Atlanta History Center Receives National Archives Grant For Historical Records Project
The National Archives has awarded a grant to the Atlanta History Center to digitize over 80,000 documents related to the Civil War. The History Center and its partners, including the Digital Library of Georgia, Hargrett Library at the University of Georgia, and the Georgia Historical Society will provide online access to letters, diaries, military records, photographs and maps of the Civil War beginning late 2012 through 2014 in time for the Georgia Civil War Sesquicentennial! Learn more.
Behind the Scenes Look at the Top Floor of Swan House -
When people come visit the Swan House, many see the stairwell leading to the third floor and wonder what’s up there. Well, here’s the answer! The third floor of Swan House was originally intended to be used as living quarters for the house staff (as well as for storage). The family possibly provided two bedrooms and one restroom for the female servants (the male servants may have lived in the Swan Coach House nearby). After you walk upstairs, the first room on the left is the smaller of two main living areas. It has a sink, radiator, and two closets. Family oral history and other records support this being a bedroom and, for some time, a workroom for sewing or ironing. Further down the hall is a large room with an annunciator board for the call system. Each room in the house has a call button that family members would use to call servants. When a family member needed something they pushed their call button and it alerted servants on the third floor and those working in the butler’s pantry or kitchen. The large room has an adjacent restroom with sink, toilet, and a tub (with a shower extension). Records show the large room was used as a bedroom, but we’re still researching how it was furnished and how many people lived there. The 1930 Census suggests that 7 servants spent the majority of their time living on the Inman property. The AHC is currently working on a furnishing plan that will interpret the rooms as they likely looked in 1930.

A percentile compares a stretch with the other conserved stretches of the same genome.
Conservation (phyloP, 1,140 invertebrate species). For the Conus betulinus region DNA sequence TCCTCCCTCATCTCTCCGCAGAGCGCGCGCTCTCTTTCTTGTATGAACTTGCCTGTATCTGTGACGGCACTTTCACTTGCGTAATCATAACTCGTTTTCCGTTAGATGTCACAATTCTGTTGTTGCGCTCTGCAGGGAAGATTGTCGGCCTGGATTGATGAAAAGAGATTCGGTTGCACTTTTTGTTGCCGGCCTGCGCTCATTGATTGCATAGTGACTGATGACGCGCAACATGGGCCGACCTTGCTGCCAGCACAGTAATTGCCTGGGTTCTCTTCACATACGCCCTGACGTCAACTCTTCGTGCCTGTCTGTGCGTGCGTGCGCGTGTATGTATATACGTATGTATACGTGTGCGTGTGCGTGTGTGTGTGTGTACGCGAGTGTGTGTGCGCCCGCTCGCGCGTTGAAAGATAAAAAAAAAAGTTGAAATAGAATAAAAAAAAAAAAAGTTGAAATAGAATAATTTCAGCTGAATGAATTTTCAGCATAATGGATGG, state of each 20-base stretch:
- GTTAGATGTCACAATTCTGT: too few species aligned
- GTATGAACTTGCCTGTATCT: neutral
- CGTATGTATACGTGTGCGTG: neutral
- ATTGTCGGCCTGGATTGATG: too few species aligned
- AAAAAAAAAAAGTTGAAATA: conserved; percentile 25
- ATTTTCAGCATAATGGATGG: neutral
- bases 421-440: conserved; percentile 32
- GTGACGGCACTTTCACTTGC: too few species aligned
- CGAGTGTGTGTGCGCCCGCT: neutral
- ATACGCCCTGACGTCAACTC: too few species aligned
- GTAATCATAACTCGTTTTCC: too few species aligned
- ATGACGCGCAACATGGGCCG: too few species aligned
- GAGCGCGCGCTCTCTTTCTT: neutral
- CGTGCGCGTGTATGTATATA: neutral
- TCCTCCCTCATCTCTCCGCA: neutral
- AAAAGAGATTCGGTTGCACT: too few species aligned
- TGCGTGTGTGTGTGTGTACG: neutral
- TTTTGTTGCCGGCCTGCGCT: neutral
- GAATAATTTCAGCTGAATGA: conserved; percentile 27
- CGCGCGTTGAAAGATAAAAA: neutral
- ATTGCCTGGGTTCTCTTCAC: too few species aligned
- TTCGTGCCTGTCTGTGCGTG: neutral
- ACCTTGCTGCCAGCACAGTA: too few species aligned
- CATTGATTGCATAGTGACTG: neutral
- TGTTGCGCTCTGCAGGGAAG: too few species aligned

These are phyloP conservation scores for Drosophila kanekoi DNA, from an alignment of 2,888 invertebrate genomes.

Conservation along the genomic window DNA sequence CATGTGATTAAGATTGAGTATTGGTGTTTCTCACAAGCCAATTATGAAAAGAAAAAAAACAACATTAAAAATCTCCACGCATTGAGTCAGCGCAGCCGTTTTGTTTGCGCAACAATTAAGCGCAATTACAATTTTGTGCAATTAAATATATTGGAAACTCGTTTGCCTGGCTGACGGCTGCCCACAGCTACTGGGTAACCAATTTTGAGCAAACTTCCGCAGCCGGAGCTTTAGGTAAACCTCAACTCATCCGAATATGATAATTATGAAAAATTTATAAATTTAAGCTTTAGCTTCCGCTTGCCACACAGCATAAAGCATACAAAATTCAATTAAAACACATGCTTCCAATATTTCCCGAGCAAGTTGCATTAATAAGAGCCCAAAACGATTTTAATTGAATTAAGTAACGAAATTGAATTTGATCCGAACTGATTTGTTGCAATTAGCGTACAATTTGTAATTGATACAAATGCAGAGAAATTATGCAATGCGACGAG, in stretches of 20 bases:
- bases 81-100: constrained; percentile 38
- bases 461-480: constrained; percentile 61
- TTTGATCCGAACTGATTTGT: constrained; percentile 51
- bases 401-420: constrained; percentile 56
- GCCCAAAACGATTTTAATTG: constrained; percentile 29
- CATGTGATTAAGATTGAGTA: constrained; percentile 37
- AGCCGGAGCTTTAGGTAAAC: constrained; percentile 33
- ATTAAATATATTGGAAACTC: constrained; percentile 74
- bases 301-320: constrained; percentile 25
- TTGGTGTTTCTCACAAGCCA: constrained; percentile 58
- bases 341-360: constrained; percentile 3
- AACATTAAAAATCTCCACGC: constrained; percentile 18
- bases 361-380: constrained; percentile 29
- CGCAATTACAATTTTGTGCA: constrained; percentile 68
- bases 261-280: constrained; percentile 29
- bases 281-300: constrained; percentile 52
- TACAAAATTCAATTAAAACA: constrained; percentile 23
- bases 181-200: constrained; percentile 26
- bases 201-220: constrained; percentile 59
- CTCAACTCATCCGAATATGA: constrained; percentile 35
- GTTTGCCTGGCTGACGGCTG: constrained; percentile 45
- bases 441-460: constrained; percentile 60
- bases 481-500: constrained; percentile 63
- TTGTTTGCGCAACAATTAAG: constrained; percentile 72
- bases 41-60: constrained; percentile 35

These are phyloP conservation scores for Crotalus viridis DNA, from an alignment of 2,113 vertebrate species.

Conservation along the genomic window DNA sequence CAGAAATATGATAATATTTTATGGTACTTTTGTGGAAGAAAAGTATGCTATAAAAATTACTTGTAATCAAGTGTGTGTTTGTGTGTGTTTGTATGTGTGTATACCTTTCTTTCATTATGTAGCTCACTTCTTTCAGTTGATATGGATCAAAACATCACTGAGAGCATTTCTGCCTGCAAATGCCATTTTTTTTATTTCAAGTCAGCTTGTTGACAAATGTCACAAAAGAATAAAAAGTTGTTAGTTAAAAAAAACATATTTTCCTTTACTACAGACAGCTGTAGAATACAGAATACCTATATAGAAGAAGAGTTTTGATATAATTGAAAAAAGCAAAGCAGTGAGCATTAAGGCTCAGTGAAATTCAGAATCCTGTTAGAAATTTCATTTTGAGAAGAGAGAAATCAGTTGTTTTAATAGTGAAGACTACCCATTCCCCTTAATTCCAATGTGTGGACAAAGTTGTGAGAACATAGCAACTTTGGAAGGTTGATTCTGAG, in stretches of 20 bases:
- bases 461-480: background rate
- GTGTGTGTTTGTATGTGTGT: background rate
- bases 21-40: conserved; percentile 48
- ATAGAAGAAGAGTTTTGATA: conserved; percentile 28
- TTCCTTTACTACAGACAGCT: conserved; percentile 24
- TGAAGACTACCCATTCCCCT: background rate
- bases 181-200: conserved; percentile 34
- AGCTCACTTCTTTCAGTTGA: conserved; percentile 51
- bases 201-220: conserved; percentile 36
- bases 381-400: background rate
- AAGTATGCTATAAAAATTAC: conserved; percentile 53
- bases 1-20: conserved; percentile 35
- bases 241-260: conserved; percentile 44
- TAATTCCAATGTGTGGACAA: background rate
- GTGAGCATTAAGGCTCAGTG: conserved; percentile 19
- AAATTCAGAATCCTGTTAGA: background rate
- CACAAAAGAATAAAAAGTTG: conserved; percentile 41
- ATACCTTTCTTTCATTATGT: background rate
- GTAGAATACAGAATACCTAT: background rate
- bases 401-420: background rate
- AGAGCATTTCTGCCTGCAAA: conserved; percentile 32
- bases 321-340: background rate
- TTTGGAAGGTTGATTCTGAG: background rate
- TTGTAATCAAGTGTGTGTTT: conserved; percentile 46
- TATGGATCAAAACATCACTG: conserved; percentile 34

AHC Acquires Rare Civil War Drum
A lot of people ask us why we don’t have more artifacts used by African American soldiers in our Civil War exhibit, Turning Point: The American Civil War. Well, the truth is that African American troops used the same equipment as white troops, and we can’t really tell the difference unless a soldier labeled his equipment. That’s what makes this drum so special. It’s one of only three surviving examples known to have been used by African American soldiers in the Civil War. How do we know this? Well…
Inscribed onto its brass body is the name of Thomas Baker, an eighteen-year-old farm laborer from Xenia, Ohio. Records show that Baker enlisted in the 55th Massachusetts Infantry in 1863. The 55th was the sister regiment of the more famous 54th Massachusetts which was portrayed in the movie Glory. These two regiments were among the very first African American military units recruited in the northern states after the Emancipation Proclamation. The young drummer fought with the 55th in the 1864 Battles of Olustee, Florida, and Honey Hill, South Carolina. Both were costly Union defeats, and Baker was lucky to survive.
Today we are fortunate to be able to preserve and exhibit his drum, Baker’s story, and the stories of 180,000 other African Americans who fought with the Union Army.
To see this artifact in person, visit Turning Point: The American Civil War at the Atlanta History Center.